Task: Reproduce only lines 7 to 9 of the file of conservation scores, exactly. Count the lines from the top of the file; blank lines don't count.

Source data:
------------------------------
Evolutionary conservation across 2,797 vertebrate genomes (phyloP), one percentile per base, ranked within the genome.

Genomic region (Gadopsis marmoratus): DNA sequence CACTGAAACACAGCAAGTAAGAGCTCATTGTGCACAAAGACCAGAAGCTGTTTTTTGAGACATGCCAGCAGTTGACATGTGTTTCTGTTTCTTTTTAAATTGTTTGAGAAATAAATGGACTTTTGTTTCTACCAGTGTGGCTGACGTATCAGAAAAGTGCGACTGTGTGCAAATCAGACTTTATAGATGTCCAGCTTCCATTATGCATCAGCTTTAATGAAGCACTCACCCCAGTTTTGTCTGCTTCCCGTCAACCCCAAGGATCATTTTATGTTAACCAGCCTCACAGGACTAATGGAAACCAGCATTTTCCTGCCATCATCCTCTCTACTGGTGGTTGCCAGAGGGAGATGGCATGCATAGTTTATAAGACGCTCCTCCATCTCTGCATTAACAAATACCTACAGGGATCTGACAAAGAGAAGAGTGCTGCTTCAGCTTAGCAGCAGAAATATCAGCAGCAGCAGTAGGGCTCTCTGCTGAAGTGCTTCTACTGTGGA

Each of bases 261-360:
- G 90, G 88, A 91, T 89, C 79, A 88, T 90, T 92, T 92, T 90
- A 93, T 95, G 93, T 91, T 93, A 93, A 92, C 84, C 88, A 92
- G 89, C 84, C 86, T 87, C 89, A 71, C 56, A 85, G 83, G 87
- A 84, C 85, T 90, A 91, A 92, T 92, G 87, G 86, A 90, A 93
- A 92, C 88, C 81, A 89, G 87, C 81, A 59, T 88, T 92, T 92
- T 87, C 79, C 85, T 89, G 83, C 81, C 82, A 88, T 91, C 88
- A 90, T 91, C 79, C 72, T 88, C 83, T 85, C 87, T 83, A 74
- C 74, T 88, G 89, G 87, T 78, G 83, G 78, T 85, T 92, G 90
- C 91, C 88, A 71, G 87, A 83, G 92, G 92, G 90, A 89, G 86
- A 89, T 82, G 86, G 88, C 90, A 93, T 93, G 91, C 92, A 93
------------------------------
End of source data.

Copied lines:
- A 84, C 85, T 90, A 91, A 92, T 92, G 87, G 86, A 90, A 93
- A 92, C 88, C 81, A 89, G 87, C 81, A 59, T 88, T 92, T 92
- T 87, C 79, C 85, T 89, G 83, C 81, C 82, A 88, T 91, C 88